The Center for Rare Diseases believes that by partnering with patients, clinical trials are designed and executed more efficiently and with a focus on the items that are most important to patients.  To help achieve this, we formed the Rare Disease Advisory Committee (RDAC), an independent, autonomous group of rare disease patient advocates who are committed to advising and working with PRA to improve the way patients are integrated into the clinical development lifecycle.  The RDAC will examine and explore ways to optimize the drug development process by involving patients, thereby accelerating clinical development and bringing new therapies to patients faster.  Central to this effort will be a focus on how patients and patient advocacy organizations can be impactful partners throughout the entire drug development lifecycle.

The Committee’s initial two focus areas are on (1) developing a Rare Disease Drug Development Patient Engagement Roadmap, and (2) developing a Rare Disease Clinical Trial Engagement Burden Assessment.  We will also be focusing on how patients, and patient advocacy organizations can be made partners throughout this entire process.  We are excited about the efforts of the RDAC and are committed to bringing new therapies to patients faster.

To learn more about the Rare Disease Advisory Committee (RDAC), please visit https://prahs.com/raretogether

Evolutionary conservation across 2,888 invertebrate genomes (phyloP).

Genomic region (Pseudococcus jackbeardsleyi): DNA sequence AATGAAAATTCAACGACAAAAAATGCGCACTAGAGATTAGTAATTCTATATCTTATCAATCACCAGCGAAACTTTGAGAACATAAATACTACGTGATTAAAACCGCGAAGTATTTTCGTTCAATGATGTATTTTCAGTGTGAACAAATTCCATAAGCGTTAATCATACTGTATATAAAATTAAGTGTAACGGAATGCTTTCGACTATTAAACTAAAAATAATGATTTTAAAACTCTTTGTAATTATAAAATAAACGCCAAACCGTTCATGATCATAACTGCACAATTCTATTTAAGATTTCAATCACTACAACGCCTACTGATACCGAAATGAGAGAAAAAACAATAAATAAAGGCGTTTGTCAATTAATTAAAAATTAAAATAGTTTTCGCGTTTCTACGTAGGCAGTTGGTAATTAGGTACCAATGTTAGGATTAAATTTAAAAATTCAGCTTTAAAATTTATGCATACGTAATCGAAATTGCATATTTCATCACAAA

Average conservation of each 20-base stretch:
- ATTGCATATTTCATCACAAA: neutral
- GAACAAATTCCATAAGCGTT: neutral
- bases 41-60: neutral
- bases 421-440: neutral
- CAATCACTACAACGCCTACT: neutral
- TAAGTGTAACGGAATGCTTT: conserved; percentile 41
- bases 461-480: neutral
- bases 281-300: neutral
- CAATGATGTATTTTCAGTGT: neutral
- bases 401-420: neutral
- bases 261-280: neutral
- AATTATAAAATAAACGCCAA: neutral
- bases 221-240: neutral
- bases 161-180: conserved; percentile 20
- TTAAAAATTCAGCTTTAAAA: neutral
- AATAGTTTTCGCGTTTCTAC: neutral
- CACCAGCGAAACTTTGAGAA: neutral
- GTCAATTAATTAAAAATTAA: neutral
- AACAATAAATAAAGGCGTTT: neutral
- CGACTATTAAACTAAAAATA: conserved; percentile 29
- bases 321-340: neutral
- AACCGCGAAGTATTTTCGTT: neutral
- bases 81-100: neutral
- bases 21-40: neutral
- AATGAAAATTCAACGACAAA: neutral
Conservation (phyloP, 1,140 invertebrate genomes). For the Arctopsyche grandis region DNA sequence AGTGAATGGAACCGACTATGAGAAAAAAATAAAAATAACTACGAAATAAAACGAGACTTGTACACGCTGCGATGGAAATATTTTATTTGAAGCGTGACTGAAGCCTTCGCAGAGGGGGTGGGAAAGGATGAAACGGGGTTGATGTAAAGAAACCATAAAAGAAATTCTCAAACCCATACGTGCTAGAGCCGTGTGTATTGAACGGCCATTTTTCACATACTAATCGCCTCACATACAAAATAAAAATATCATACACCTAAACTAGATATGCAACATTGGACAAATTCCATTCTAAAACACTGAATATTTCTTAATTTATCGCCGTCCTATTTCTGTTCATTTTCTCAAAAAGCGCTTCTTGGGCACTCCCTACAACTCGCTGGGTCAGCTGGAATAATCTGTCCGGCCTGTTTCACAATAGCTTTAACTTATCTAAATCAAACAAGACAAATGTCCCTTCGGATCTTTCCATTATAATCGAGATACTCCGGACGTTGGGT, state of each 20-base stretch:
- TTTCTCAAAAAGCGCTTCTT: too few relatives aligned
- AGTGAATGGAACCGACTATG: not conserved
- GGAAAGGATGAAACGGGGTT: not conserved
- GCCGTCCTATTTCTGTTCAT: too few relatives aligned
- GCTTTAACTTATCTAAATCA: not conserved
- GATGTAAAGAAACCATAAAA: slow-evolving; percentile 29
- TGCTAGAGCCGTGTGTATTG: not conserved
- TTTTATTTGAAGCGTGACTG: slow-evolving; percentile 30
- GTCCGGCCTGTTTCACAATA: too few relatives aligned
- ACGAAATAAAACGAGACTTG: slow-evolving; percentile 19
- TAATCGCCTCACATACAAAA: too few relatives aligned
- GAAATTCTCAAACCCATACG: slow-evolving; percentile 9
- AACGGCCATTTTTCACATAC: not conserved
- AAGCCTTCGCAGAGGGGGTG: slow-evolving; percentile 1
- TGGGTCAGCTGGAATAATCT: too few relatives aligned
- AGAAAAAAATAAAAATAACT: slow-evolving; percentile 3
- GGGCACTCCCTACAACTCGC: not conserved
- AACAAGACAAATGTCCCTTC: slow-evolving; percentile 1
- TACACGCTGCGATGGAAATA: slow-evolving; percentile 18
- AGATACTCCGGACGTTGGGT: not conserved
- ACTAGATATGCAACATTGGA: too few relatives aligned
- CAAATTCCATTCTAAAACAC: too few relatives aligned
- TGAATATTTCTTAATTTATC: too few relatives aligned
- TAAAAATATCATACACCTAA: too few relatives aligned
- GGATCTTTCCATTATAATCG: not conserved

Members have an opportunity to share educational information and new initiatives being introduced about clinical research to patients, caregivers, advocacy organizations and industry. To submit a brief article for consideration, please contact Joan Chambers, jchambers@ciscrp.org

Making It Clear: Lay Language Summaries

When a patient has invested their time and energy into participating in a clinical trial, it’s of vital importance to provide information about the results in an easy-to-read format. CISCRP’s Health Communication Services (HCS) group specializes in the “translation” of clinical research documents into plain language to help patients understand complex clinical trial information. Among the most common of these is the trial results summary. With the impending implementation of EU CTR (536/2014) and as sponsors increasingly recognize the importance of patient engagement, many companies are beginning to prioritize the development of these summaries, sometimes referred to as “lay language summaries.” These documents play a critical role in the effort to keep patients and the public informed about clinical research and to demystify the process.